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01.12.2017 | Study protocol | Ausgabe 1/2017 Open Access

BMC Infectious Diseases 1/2017

Influenza and respiratory syncytial virus in infants study (IRIS) of hospitalized and non-ill infants aged <1 year in four countries: study design and methods

Zeitschrift:
BMC Infectious Diseases > Ausgabe 1/2017
Autoren:
Mark G. Thompson, Danielle R. Hunt, Ali K. Arbaji, Artan Simaku, Veronica L. Tallo, Holly M. Biggs, Carolyn Kulb, Aubree Gordon, Ilham Abu Khader, Silvia Bino, Marilla G. Lucero, Eduardo Azziz-Baumgartner, Pat Shifflett, Felix Sanchez, Basima I. Marar, Ilirjana Bakalli, Eric A. F. Simões, Min Z. Levine, Jennifer K. Meece, Angel Balmaseda, Tareq M. Al-Sanouri, Majlinda Dhimolea, Joanne N. de Jesus, Natalie J. Thornburg, Susan I. Gerber, Lionel Gresh, on behalf of IRIS Network

Abstract

Background

This multi-country prospective study of infants aged <1 year aims to assess the frequency of influenza virus and respiratory syncytial virus (RSV) infections associated with hospitalizations, to describe clinical features and antibody response to infection, and to examine predictors of very severe disease requiring intensive care.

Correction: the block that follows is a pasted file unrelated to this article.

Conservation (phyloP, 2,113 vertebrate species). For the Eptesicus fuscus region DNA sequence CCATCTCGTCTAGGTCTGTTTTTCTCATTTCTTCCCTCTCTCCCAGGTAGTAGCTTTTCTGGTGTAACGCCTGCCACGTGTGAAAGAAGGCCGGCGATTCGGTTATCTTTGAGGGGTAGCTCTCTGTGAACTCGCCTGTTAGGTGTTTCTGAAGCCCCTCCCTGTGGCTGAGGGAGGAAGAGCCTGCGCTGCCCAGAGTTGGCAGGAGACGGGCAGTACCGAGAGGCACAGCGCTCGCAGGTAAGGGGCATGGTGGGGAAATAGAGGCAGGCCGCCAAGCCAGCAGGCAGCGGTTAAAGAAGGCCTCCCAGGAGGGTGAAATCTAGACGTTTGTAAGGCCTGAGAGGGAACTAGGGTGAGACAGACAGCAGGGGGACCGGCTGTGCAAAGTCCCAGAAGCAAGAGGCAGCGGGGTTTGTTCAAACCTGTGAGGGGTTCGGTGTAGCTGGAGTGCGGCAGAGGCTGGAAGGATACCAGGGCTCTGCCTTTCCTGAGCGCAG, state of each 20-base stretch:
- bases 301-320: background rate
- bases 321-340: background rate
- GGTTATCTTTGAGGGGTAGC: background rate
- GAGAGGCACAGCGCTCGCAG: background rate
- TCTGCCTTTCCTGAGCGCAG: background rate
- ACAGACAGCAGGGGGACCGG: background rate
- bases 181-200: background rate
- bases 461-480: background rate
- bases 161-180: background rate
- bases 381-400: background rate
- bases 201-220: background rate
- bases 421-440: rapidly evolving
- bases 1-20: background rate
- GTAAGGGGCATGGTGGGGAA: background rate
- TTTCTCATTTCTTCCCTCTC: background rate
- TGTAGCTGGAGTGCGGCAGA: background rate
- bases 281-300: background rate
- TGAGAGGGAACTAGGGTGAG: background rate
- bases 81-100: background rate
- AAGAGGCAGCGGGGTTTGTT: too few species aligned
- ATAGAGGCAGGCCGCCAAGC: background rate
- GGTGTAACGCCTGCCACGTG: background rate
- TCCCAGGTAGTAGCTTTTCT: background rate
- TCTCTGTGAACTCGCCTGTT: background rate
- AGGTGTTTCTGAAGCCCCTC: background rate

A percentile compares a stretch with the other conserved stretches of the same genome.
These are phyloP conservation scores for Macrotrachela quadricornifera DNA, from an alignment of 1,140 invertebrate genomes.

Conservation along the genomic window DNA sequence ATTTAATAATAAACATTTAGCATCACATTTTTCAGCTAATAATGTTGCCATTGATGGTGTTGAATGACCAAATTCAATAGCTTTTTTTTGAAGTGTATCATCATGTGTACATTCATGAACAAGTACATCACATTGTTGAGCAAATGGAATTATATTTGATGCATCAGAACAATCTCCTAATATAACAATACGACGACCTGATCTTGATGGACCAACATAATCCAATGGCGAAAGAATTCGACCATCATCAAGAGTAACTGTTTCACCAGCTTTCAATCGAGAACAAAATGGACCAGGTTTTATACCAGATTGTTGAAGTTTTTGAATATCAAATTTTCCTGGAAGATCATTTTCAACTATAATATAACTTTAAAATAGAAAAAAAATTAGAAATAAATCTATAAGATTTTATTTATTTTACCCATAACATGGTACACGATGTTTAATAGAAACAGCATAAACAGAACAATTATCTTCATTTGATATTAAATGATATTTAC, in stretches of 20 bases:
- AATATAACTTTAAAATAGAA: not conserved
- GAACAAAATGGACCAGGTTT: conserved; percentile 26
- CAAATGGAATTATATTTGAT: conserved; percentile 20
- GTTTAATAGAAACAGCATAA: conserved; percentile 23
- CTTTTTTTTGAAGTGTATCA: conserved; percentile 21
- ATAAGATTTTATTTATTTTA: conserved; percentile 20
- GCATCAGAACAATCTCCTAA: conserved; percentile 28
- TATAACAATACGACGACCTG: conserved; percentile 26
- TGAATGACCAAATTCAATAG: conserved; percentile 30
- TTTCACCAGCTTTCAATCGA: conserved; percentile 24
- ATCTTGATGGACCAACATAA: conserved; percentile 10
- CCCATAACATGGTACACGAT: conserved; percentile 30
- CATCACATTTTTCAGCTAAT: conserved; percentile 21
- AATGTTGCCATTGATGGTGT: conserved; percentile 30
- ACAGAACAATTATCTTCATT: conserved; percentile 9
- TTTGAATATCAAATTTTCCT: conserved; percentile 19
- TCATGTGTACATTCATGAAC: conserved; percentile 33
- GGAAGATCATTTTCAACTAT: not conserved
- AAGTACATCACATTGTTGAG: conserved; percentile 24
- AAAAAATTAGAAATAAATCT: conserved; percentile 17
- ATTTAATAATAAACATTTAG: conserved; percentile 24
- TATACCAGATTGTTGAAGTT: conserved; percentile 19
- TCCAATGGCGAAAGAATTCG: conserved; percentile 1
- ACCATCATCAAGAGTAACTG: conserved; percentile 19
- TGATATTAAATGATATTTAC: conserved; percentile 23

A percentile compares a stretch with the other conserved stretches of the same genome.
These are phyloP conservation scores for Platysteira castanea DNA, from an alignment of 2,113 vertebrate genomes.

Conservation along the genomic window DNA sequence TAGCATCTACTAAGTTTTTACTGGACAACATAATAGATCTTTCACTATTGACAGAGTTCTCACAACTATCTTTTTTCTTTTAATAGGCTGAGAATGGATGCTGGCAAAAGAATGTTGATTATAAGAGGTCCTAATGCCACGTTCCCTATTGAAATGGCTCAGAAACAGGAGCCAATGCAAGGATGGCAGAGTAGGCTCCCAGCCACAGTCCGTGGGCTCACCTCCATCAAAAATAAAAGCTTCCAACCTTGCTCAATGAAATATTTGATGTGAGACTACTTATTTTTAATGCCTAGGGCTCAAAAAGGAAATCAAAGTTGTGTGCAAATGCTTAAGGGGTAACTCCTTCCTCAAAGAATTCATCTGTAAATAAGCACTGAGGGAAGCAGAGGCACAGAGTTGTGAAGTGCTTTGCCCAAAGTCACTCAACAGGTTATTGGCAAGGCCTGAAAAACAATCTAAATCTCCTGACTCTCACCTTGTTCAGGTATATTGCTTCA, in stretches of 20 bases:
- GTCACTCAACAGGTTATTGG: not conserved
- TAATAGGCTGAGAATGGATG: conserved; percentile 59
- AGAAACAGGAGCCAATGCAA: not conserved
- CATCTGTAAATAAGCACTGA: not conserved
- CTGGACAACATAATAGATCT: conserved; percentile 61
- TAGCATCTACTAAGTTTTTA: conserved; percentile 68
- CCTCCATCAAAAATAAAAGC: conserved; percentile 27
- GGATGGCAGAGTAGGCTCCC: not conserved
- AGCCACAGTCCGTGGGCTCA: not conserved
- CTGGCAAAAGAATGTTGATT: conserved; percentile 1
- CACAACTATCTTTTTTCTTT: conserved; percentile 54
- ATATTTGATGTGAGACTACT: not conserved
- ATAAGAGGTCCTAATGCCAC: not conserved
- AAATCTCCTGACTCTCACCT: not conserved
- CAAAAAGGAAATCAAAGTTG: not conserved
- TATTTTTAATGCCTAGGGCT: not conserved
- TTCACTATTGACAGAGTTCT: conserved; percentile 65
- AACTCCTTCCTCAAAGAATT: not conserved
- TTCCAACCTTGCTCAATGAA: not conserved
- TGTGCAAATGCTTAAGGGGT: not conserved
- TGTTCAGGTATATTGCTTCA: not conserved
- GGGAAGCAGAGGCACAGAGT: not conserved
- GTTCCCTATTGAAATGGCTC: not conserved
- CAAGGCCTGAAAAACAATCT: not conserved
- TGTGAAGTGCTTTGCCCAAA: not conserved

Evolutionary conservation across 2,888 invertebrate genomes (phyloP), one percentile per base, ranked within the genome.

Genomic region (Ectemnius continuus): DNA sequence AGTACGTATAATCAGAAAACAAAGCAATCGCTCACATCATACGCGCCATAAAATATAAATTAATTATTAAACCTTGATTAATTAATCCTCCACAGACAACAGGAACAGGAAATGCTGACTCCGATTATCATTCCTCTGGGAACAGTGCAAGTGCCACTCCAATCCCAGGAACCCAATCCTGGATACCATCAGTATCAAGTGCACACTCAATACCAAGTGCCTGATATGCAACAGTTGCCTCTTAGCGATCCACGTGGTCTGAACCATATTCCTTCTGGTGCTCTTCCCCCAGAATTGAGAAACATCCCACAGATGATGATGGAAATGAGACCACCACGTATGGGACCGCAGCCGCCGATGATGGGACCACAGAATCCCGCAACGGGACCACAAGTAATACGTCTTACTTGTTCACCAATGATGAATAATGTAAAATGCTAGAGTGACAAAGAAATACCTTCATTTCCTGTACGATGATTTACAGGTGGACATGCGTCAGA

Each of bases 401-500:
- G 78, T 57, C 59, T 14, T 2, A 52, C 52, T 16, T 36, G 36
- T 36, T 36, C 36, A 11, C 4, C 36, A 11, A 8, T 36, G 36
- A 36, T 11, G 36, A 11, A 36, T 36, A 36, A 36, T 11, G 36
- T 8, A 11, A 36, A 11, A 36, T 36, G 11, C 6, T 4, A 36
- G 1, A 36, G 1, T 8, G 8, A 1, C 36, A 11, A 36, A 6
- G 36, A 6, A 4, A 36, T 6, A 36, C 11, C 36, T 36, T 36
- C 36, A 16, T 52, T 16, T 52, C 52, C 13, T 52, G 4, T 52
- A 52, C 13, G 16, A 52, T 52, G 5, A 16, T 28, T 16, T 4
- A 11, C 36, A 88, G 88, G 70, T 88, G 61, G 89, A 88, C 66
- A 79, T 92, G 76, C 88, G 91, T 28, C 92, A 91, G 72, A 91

Methods/Design

We are enrolling a hospital-based cohort and a sample of non-ill infants in four countries (Albania, Jordan, Nicaragua, and the Philippines) using a common protocol. We are currently starting year 2 of a 2- to 3-year study and will enroll approximately 3,000 infants hospitalized for any acute illness (respiratory or non-respiratory) during periods of local influenza and/or RSV circulation. After informed consent and within 24 h of admission, we collect blood and respiratory specimens and conduct an interview to assess socio-demographic characteristics, medical history, and symptoms of acute illness (onset ≤10 days). Vital signs, interventions, and medications are documented daily through medical record abstraction. A follow-up health assessment and collection of convalescent blood occurs 3-5 weeks after enrollment. Influenza and RSV infection is confirmed by singleplex real time reverse transcriptase polymerase chain reaction (rRT-PCR) assays. Serologic conversion will be assessed comparing acute and convalescent sera using hemagglutination inhibition assay for influenza antibodies and enzyme-linked immunosorbent assay (ELISA) for RSV. Concurrent with hospital-based enrollment, respiratory specimens are also being collected (and tested by rRT-PCR) from approximately 1,400 non-ill infants aged <1 year during routine medical or preventive care.

Discussion

The Influenza and RSV in Infants Study (IRIS) promises to expand our knowledge of the frequency, clinical features, and antibody profiles of serious influenza and RSV disease among infants aged <1 year, quantify the proportion of infections that may be missed by traditional surveillance, and inform decisions about the potential value of existing and new vaccines and other prevention and treatment strategies.
Literatur
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